Texture Format

Tiled Textures

The OpenImageIO utility maketx or oiiotool should be used to convert common file formats to the optimal TX format.

Gamma Correction

MoonRay assumes scene linear color spaces for all textures except for 8-bit RGB, on which MoonRay applies an inverse gamma-2.2 curve.

Texture Format

Texture loading during rendering should use the best trade-off between renderer memory usage, disk space, network traffic, and reading performance.

The central aspect is ensuring textures use the least memory once loaded in the renderer’s in-memory texture cache. Memory usage is a premium in a ray tracer, especially in larger scenes.

  • 8-bit textures use half the memory compared to 16-bit half-float EXR textures once loaded in the renderer’s in-memory texture cache. You would have to double the renderer’s texture cache size to get the same performance, so we recommend leveraging 8-bit textures as much as possible.
  • EXR textures should use 16-bit floats instead of 32-bit floats per channel, which can save another 2x in memory usage. 32-bit float precision is never needed for texture maps.
  • Grayscale textures should use single-channel files and never RGB or RGBA files. Using single-channel files can save 3x to 4x in memory usage, respectively. As a contrived but not unheard-of example, compounding the three bullet points, we can make grayscale textures use 16x less renderer memory when using 8-bit single-channel textures, compared to 32-bit float RGBA textures.

To lower the disk space and network traffic used by textures, use the file format choice and compression options judiciously. The issues are:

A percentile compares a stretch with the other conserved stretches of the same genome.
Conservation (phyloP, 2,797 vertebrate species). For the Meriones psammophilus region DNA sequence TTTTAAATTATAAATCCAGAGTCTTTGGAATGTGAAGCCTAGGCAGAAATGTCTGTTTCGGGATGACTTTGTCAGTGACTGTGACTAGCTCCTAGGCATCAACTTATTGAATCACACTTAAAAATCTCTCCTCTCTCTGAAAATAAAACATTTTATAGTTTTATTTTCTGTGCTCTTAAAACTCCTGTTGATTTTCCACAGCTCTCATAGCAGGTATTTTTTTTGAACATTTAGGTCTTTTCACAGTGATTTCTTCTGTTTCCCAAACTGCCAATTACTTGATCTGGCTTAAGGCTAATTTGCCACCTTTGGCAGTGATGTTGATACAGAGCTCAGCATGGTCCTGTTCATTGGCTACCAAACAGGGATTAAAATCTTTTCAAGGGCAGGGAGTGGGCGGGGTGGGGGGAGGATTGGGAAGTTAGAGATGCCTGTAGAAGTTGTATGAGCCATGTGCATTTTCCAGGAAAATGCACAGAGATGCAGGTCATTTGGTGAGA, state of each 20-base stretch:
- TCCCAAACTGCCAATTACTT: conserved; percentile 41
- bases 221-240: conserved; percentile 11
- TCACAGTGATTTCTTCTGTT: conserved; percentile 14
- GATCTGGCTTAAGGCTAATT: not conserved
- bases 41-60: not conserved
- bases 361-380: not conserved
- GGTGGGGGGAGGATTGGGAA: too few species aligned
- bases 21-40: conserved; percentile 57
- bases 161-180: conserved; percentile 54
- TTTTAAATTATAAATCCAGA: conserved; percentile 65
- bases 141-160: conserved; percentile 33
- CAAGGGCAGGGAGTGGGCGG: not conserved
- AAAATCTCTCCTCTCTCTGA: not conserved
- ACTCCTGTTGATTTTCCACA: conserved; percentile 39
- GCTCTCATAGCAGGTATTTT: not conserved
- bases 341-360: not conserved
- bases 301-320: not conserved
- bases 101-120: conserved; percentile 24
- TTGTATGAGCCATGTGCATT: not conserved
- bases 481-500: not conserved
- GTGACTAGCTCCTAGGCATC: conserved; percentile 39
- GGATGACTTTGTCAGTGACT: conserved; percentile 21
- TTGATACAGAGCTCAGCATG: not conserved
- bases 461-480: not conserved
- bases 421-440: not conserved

• The EXR format doesn’t support 8-bit per channel images, but the TX format does.
  • Both EXR and TX formats can be either lossily or losslessly compressed. The “zip” compression is the best to-date lossless compression for both formats. The “dwa-med” or “dwa-hi” can be used to do lossy-compression of EXR files, and the “jpeg” compression (with high-quality settings equal to or above 90) can be used to do effective and artifact-free lossy-compression of TX files.

General tests across various formats show that texture load / decoding time is generally insignificant compared to total render time across these options.

Texture Format Recommendation

Surfacing artists can author their textures in a fully-linear color pipeline and save them to 16-bit half-float EXR (or another preferred format). However, before rendering, the painted textures should be converted to mipmapped and tiled “render-ready” textures as follows:

  • Surfacing color textures: using 8-bit gamma 2.2 is sufficient visually, so using TX files, either zip or jpeg-compressed (-q >= 90), is advised.
  • High-dynamic-range lighting color textures: use 16-bit EXR with dwa-med, dwa-hi, or zip compression.
  • Normal-Displacement, bump, and normal maps: use 16-bit half-float EXR render-ready textures to avoid precision / visual artifacts. We should use single-channel for normal-displacement maps. Compression should be zip.
  • Vector Displacement maps should be 32-bit float RGB zip-compressed.
  • Other grayscale masks or control maps (e.g., roughness or radius) are best as 8-bit single-channel TX, either zip or jpeg-compressed (-q >= 90).

Texture Conversion Examples

Creating a render-ready texture with zip compression:

maketx input.exr -d half --oiio --compression zip -o output.tx

Creating a render-ready texture with dwa-hi compression:

maketx input.exr -d half --oiio --compression dwaa:45 -o output.tx

Creating a render-ready texture with dwa-med compression:

maketx input.exr -d half --oiio --compression dwaa:85 -o output.tx

Creating an 8-bit render-ready texture from a linear EXR1:

maketx input.exr --colorconvert linear sRGB -d uint8 --oiio --compression zip -o output.tx

Creating a dithered 8-bit render-ready texture from a linear EXR:

oiiotool input.exr --powc 1.0/2.2 --dither -d uint8 -o transitional.tif
maketx transitional.tif -d uint8 --oiio --compression zip -o output.tx

Forcing a single channel for grayscale textures:

maketx input.exr --nchannels 1 -d uint8 --oiio --compression zip -o output.tx
  1. MoonRay applies a 2.2 gamma curve to 8-bit textures, which is close, but not exact, to the sRGB gamma curve.